On Alan Bullock's attribution to Vittoria Colonna of three poems which have been attributed to Veronica Gambara

The following notes, argument, and accompanying translations are copyright © Ellen Moody 2001, 2002, 2003. See also a summary of Toscana on Bullock's 1982 edition of Colonna's Rime and brief commentary on his 1995 edition of Gambara's Rime in a key to my translations of Gambara's poetry.

The purpose of these notes is to set forth evidence which Alan Bullock recently presented for attributing 3 poems to Vittoria Colonna which have been attributed to Veronica Gambara. The evidence is in his "Un sonetto inedito di Vittoria Colonna", Studi e problemi critica testuale, 2 (1971), pp. 229-235 and his "Veronica o Vittoria? Problemi di attribuzione per alcuni sonetti del Cinquecento," Studi e problemi di Critica Testuale, 6 (1973), 115-31). It is also to state where the attributions to Gambara came from.

I first link a text of the poem in question with an accompanying translation. I then present in concise form the evidence for the long-standing attribution to Gambara and the background to Bullock's reassignment of these poems to Colonna. I then summarize and present evidence against Bullock's argument, and provide citations of the letters and documents in question.


Vinca gli sdegni e l'odio vostro antico

The traditional case for attribution to Veronica Gambara:

"Vinca gli sdegni e l'odio vostro antico" (which I English as "Conquer your scorn and your long-held hatred ..."): first printed as by Gambara in the 1553 edition of Gambara's Rime (No 2, p. 2) edited by Girolamo Ruscelli who knew her well and argued against the attribution of "Quando miro" to Vittoria Colonna; then reprinted in the 1759 edition of Gambara's poems and letters edited by Felice Rizzardi (No. 4, p. 4); and for a third time judged as by Gambara in the 1879 edition of her poems and letters reprinted by Pia Mestica Chiappetti (No. 4, p. 4). Rizzardi thought this is the sonnet referred to in a letter dated September 16, 1538, by Pietro Bembo to Veronica Gambara, where he thanks her for a copy (reprinted Chiappetti, pp. 324-327).

The essay by Bullock which argues at length that the above poem is by Vittoria Colonna is "Un sonetto ineditio di Vittoria Colonna", Studi e problemi critica testuale 2 (1971), pp. 229-235. Bullock cites the presence of "Vinca gli sdegni" with another sonnet known to be by Colonna (from 15 other manuscripts), Vergina pura, che dai raggi ardenti" ("Lovely virgin, so innocent, happy"). Thus the second, "Vinca gli sdegni e l'odio vostro antico" must be by Colonna too. Both are clearly marked as by Vittoria Colonna. This is his whole proof; the rest of the article tries to show similarities in diction between other of Colonna's sonnets and this one; there are equal similarities with Gambara's sonnets.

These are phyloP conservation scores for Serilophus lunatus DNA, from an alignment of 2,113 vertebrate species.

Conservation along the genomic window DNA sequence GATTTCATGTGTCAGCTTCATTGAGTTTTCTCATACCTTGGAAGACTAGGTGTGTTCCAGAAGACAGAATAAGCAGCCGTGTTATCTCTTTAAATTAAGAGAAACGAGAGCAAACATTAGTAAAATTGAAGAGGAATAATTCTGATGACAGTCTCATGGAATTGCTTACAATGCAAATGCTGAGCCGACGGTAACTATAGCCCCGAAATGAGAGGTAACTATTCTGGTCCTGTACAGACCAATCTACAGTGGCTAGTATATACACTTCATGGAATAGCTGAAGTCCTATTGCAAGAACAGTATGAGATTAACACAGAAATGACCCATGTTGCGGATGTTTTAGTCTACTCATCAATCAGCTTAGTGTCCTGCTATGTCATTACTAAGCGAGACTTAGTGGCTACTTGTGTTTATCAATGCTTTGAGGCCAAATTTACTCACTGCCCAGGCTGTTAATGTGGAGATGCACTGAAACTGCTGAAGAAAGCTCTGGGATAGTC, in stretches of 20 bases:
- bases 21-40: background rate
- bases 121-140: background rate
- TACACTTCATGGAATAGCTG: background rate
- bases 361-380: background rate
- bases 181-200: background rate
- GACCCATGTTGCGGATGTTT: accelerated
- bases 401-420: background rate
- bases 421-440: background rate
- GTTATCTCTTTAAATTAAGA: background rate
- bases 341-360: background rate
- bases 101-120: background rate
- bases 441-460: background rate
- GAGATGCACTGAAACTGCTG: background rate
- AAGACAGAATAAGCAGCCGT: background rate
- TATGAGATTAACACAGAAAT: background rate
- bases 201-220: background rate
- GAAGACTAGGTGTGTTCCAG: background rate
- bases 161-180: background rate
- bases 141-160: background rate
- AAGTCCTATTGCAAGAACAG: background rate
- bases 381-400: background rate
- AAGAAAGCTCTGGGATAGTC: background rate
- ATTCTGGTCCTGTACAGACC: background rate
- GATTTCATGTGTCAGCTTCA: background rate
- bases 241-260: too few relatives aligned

Bullock simply dismisses another manuscript which contains 4 other poems by Veronica Gambara along with "Vinca gli sdegni", with the argument the placement is erroneous and an Italian article misread "Vinca gli sdegni" as by Veronica when the preposition meant to her. He speculates the sonnet was sent to Gambara by Colonna. It is this set of poems which forms the center of his dispute for this poem and "Vincere i cor più saggi e i re più alteri" (below).

Bullock also dismisses the long history of reprintings of the sonnet in editions of Gambara's poetry, including one by a man who knew her well and under her direction; he says editors have not read sufficiently carefully a letter from Pietro Bembo to Veronica Gambara in Bembo thanks her for a sonnet which previous editors and biographers identified as "Vinca gli sdegni (see Chiappetti, No. XI, pp. 324-327; also Rizzardi's notes, p. 81, n.iv). The letter may also be found in the same above 1552 edition of Bemo's Letters, reprinted in 1564 Vol IV, No. LXXXIV; the letter is dated September 16, 1538. The reference in the letter is to a sonnet about about the Virgin Mary ("il leggiadrissimo sonetto vostro fatto di Nostra Signora"). The lack of a specific citation of a line or any specific description makes this letter less conclusive as evidence; it may be that "Vinca gli sdegni" was not sent with the letter of September 16th, but that does not make the sonnet Colonna's. The attribution to Gambara really rests on the long history of attributions to Gambara beginning with Ruscelli who knew her.